Senior Analyst, Elcano Royal Institute of International Studies, and Professor of Applied Economics, Spanish Open University (UNED)
Acemoglu, D., & J.A. Robinson (2001), ‘A Theory of Political Transitions’, American Economic Review, vol. 91, nr 4, p. 938-963.
Adas, E.B. (2006), ‘The Making of Entrepreneurial Islam and the Islamic Spirit of Capitalism’, Journal for Cultural Research, vol. 10, nr 2.
Anderson, L. (2011), ‘Demystifying the Arab Spring. Parsing the Differences Between Tunisia, Egypt, and Libya’, Foreign Affairs, vol. 90, nr 3, pp. 2-7.
Bloom, D.E., D. Canning & J. Sevilla (2003), The Demographic Dividend: A New Perspective on the Economic Consequences of Population Change, RAND, Santa Monica, CA.
Campante, F.R., & D. Chor (2012), ‘Why was the Arab World Poised for Revolution? Schooling, Economic Opportunities, and the Arab Spring’, Journal of Economic Perspectives, nr 26, pp. 167-188.
Carothers, T. (2007), ‘How Democracies Emerge-The Sequencing Fallacy’, Journal of Democracy, vol. 18, nr 1.
Catusse, M. (2008), Le temps des entrepreneurs? Politique et transformations du capitalisme au Maroc, Maisonneuve et Larose, Paris.
Catusse, M. (2006), ‘Ordonner, classer, penser la société: Les pays arabes au prisme de l’économie politique’, in E. Picard (ed.), La Politique dans le Monde Arabe. A. Colin, Paris, pp. 215-238.
Chaney, E. (2012), ‘Democratic Change in the Arab World, Past and Present’, Brookings Papers on Economic Activity, vol. 42, nr 1, pp. 363-414.
Colombo, S. (2011), ‘Morocco at the Crossroads: Seizing the Window of Opportunity’, in Colombo and Tocci (Eds.), pp. 161-192.
Colombo, S., & N. Tocci (2011), The Challenges of State Sustainability in the Mediterranean. Nuova Cultura-Istituto Affari Internacionali, Rome.
Escribano, G., & Lorca, A. (2008), ‘Economic Reform in the Maghreb: From Stabilization to Modernization’, in Zoubir & Amirah-Fernández (Eds.), pp. 135-158.
Escribano, G., & A. Lorca (2012), ‘Modern Commercial and Social Entrepreneurship as a Factor of Change’, in Merlini & Roy (Eds.), pp. 96-122.
Fargues, P. (2012), ‘Demography, Migration, and Revolt in the Southern Mediterranean’, in Merlini & Roy (Eds.), pp. 17-46.
Greenwood, S. (2008), ‘Bad for Business? Entrepreneurs and Democracy in the Arab World’, Comparative Political Studies, vol. 41, nr 6, 837-860.
Heydemann, S. (Ed.) (2004), Networks of Privilege in the Middle East: The Politics of Economic Reform Revisited, Palgrave, London.
Hibou, B. (2010), ‘Discipline and Reform – I’, Sociétés politiques comparées, 22, February.
IMF (2012), Regional Economic Outlook, Middle East and Central Asia, October 2012. Washington DC.
IMF (2010), Regional Economic Outlook, Middle East and Central Asia, Washington DC, October.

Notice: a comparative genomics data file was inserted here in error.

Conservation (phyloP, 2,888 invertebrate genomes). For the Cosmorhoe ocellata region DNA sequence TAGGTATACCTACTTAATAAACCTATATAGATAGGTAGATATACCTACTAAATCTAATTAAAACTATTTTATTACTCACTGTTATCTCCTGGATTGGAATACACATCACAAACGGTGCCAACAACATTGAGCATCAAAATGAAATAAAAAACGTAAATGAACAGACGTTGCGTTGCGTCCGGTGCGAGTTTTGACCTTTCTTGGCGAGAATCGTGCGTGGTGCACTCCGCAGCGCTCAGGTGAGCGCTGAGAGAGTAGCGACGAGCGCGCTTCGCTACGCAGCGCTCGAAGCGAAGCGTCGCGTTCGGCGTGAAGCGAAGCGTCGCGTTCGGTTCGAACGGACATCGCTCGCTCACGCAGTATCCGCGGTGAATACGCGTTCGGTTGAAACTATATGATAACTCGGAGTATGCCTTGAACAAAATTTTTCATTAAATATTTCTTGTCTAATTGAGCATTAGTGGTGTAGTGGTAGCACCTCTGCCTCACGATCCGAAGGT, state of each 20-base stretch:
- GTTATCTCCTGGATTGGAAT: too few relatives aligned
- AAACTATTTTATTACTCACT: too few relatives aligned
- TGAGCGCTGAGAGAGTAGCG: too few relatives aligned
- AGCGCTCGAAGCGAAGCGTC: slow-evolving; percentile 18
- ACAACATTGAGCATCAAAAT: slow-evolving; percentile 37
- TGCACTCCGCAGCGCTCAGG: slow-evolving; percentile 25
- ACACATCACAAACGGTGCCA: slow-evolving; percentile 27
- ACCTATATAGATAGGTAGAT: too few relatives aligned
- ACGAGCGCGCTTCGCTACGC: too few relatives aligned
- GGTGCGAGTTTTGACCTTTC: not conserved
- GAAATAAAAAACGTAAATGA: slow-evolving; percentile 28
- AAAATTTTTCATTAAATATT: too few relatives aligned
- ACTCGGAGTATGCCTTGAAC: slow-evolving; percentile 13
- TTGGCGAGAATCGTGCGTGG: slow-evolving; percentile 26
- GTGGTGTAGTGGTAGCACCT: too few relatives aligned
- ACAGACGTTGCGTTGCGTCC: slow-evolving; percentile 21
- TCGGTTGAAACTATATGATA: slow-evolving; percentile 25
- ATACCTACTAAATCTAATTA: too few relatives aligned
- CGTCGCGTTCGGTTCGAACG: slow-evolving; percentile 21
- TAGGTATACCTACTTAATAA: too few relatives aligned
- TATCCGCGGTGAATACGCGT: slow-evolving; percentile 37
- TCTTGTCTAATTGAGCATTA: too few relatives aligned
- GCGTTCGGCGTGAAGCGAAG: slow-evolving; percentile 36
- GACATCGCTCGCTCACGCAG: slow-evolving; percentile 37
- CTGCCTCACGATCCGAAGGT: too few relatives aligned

Kuran, T. (2010), ‘The Scale of Entrepreneurship in Middle Eastern History: Inhibitive Roles of Islamic Institutions’, in W. Baumol, D. Landes & J. Mokyr (Eds.), The Invention of Enterprise: Entrepreneurship from Ancient Mesopotamia to Modern Times, Princeton University Press, Princeton & Oxford, pp. 62-87.
Lipset, S.M. (1959), ‘Some Social Requisites of Democracy’, American Political Science Review, vol. 53, nr 1.
Lipset, S.M. (1994), ‘The Social Requisites of Democracy Revisited’, American Sociological Review, vol. 59, nr 1.
Martínez, L. (2011), ‘La Leçon Tunisienne’, ISS Opinion, January.
Martínez, L. (2010), Violence de la rente pétrolière: Algérie, Irak, Libye, Presses de Sciences Po, Paris.
Merlini, C., & O. Roy (Eds.) (2012), Arab Society in Revolt: The West’s Mediterranean Challenge, Brookings Institution Press, Washington.
North, D.C. (1990), Institutions, Institutional Change and Economic Performance, Cambridge University Press, Cambridge, MA.
Paciello, M.C. (2011), ‘Egypt: Changes and Challenges of Political Transition’, in Colombo & Tocci (Eds.), pp. 101-160.
Paciello, M.C., & R. Pepicelli (2012), ‘The Changing Role of Women in Society’, in Merlini & Roy (Eds.), pp. 53-75.
Richards, A., & J. Waterbury (2007), A Political Economy of the Middle East, Westview Press, Boulder, Co., 3rd edition.
Ross, M., K. Kaiser & N. Mazaheri (2011), ‘The ‘Resource Curse’, in ‘MENA? Political Transitions, Resource Wealth, Economic Shocks, and Conflict Risk’ World Bank Policy Research Working Paper 5742, July.
Rostow, W.W. (1960), The Stages of Economic Growth: A Non-communist Manifesto, Cambridge University Press, Cambridge, MA.
Roy, O. (2012), ‘Islamic Revival and Democracy: The Case in Tunisia and Egypt’, in Merlini & Roy (Eds.), pp. 47-52.
St John, R. Bruce (2008), ‘Libya: Reforming the Economy, Not the Polity’, in Zoubir & Amirah-Fernández (Eds.), pp. 53-70.
UNDP (2011a), Human Development Report 2011, New York.
UNDP (2011b), Arab Development Challenges Report 2011. Towards the Developmental State in the Arab Region, Cairo.
UNDP (2010), Human Development Report 2010, New York.
World Bank (2010), Sustaining the Recovery in Times of Uncertainty, Middle East and North Africa Regional Economic Outlook, Washington DC.
Youngs, R. (2011), ‘Misunderstanding the Maladies of Liberal Democracy Promotion’, FRIDE working paper, nr 106, January.
Zoubir, Y., & H. Amirah-Fernández (Eds.) (2008), North Africa: Politics, Region, and the Limits of Transformation, Routledge, London.
This article was published by the Elcano Royal Institute and may be accessed here (PDF)